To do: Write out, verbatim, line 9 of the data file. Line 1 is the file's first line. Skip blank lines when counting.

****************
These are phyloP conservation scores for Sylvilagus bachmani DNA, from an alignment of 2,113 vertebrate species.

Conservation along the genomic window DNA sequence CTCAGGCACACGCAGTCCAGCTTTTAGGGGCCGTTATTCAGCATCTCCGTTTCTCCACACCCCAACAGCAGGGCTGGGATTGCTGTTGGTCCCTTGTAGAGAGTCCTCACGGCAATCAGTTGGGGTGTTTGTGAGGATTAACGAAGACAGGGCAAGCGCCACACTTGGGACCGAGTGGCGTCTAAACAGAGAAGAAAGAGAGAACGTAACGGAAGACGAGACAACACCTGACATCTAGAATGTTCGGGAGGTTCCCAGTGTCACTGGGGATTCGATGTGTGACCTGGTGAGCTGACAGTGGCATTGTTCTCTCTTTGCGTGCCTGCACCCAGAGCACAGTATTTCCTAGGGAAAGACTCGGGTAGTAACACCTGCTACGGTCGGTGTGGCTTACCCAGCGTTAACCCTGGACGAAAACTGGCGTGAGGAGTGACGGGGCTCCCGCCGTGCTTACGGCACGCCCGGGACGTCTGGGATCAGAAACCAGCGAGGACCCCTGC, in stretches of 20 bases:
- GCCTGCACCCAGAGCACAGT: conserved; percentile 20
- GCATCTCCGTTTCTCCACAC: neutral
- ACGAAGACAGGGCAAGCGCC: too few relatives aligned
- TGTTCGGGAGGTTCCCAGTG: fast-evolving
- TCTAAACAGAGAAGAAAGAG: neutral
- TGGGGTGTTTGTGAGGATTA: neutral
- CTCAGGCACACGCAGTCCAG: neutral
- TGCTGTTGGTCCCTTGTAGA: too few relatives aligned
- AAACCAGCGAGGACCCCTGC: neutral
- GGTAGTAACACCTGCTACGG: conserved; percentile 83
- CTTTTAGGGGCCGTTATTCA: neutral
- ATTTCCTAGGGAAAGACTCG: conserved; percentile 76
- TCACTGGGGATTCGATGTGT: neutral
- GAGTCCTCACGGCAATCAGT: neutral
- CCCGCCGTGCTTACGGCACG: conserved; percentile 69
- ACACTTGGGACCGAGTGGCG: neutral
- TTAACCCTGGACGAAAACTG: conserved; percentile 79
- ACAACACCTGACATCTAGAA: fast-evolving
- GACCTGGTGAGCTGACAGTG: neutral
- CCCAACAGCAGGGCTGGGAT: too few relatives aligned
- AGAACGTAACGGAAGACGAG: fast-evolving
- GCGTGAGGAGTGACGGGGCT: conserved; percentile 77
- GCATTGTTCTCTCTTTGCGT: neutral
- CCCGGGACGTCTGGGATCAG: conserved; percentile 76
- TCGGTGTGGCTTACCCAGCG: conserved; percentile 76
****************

- CTCAGGCACACGCAGTCCAG: neutral